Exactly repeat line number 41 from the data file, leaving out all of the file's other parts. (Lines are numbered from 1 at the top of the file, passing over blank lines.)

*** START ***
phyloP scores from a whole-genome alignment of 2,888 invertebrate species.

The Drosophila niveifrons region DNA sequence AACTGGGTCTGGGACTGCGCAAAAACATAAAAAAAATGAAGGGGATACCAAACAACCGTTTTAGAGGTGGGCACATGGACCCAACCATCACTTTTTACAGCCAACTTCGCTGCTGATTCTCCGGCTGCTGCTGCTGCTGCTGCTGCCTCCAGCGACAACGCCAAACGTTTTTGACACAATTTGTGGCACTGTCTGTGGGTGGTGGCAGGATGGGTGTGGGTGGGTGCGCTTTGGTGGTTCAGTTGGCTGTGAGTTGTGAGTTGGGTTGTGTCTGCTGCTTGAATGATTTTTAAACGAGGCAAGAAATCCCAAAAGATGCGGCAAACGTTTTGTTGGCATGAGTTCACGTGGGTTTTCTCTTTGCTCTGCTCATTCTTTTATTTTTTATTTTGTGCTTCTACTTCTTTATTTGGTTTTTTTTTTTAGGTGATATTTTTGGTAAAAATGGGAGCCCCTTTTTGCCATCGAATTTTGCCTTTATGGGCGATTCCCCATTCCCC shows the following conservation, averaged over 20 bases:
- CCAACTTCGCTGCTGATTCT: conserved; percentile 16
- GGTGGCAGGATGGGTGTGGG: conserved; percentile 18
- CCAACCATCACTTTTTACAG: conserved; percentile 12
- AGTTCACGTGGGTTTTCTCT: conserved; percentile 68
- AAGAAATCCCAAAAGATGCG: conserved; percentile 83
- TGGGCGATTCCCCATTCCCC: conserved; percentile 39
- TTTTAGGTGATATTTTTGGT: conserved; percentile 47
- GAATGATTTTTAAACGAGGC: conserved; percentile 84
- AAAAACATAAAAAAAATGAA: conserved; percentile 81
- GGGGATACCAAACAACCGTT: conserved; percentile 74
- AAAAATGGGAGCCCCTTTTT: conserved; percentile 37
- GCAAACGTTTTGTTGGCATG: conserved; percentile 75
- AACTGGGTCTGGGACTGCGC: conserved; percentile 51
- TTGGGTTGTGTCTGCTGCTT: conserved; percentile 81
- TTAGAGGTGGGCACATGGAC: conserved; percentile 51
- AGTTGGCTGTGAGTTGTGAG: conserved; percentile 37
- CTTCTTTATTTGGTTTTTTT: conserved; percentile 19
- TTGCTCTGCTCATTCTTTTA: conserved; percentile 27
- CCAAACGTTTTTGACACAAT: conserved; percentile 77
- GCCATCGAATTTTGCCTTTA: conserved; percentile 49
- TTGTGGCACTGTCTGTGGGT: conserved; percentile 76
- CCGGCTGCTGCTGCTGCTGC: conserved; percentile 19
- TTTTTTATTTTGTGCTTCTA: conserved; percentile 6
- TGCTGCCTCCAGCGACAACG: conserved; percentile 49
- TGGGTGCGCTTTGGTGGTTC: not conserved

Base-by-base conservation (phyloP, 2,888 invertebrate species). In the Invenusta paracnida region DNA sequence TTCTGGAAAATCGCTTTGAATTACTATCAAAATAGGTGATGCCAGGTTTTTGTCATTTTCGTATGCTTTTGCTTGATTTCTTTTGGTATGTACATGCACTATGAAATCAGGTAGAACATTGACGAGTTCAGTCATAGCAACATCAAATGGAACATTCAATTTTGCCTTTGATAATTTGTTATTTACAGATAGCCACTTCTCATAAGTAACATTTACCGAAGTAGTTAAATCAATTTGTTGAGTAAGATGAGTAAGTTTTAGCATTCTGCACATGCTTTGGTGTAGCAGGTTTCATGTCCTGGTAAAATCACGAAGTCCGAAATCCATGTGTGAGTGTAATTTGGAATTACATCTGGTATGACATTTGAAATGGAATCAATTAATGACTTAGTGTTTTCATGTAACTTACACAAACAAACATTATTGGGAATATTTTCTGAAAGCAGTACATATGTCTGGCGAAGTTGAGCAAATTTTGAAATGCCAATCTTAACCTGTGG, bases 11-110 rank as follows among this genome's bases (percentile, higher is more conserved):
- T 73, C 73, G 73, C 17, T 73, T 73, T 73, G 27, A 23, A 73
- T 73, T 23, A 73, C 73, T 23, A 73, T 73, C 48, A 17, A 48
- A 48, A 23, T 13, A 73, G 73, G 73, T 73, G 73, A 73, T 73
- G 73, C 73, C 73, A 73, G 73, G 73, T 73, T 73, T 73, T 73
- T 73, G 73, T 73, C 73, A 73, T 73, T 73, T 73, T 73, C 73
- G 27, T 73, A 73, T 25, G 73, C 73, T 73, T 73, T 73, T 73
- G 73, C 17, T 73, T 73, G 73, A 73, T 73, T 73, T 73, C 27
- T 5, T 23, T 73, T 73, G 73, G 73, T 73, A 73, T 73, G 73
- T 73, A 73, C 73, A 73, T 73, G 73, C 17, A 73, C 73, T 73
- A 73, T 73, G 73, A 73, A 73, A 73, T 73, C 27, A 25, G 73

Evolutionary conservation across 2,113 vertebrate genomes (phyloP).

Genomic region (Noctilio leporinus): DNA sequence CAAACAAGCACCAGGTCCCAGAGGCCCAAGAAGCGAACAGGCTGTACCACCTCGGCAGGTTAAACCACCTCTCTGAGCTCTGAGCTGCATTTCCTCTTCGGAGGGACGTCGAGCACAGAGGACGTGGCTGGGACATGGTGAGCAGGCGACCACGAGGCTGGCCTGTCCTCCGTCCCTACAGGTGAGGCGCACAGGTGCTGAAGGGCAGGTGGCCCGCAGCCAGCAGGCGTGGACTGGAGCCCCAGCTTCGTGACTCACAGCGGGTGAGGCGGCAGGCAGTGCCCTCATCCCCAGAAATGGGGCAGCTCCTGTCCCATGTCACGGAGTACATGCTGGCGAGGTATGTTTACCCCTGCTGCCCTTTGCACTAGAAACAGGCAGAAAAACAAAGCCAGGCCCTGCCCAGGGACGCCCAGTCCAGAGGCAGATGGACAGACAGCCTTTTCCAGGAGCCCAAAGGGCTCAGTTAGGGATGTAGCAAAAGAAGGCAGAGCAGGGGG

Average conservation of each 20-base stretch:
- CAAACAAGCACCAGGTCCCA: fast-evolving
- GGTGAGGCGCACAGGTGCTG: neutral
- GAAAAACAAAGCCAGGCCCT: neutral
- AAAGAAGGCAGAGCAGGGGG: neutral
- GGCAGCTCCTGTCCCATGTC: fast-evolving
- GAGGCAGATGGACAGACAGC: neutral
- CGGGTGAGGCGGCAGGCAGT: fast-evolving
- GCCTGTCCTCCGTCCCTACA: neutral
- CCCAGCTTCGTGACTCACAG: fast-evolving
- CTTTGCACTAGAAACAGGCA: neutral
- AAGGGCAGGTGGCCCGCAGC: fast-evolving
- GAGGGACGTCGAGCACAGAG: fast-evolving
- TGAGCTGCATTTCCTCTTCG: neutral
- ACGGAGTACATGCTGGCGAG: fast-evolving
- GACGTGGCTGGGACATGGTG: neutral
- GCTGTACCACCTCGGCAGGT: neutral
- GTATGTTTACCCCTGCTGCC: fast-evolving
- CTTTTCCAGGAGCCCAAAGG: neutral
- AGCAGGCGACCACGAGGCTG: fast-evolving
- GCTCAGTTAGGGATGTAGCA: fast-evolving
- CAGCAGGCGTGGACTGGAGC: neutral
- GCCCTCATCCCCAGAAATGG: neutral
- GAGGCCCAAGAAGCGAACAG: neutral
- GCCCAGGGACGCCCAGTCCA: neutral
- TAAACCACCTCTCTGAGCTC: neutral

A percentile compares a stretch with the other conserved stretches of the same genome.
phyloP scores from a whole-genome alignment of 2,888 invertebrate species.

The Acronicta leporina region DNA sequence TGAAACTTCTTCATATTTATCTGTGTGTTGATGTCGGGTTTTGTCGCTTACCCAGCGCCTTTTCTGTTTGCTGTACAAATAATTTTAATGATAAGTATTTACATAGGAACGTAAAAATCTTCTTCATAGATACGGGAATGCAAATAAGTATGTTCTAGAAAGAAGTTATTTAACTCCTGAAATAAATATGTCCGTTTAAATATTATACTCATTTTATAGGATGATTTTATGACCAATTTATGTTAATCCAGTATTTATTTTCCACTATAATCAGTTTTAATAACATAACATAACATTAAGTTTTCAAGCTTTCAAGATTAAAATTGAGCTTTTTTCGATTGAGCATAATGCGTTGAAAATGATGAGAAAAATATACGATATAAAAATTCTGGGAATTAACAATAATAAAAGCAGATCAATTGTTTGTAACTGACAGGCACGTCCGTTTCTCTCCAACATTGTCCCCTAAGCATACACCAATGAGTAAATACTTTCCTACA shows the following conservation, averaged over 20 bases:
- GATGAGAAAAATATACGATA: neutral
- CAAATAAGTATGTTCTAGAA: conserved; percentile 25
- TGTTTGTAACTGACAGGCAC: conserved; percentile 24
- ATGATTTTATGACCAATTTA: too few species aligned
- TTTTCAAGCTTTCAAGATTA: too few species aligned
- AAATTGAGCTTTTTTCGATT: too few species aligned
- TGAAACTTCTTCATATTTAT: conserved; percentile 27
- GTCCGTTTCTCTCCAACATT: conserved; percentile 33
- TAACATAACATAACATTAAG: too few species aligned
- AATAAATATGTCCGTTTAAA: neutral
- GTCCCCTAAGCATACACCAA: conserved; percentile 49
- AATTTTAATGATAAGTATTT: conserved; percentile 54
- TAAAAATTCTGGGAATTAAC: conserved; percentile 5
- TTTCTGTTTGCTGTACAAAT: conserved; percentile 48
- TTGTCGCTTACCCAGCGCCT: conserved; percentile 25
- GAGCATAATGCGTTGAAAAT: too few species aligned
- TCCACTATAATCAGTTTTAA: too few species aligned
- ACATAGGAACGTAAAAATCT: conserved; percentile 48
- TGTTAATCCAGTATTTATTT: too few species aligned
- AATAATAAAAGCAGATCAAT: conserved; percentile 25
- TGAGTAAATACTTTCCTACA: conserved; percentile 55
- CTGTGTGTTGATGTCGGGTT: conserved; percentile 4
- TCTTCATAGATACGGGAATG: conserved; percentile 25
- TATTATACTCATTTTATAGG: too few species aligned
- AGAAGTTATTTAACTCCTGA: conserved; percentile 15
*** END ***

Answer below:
Average conservation of each 20-base stretch: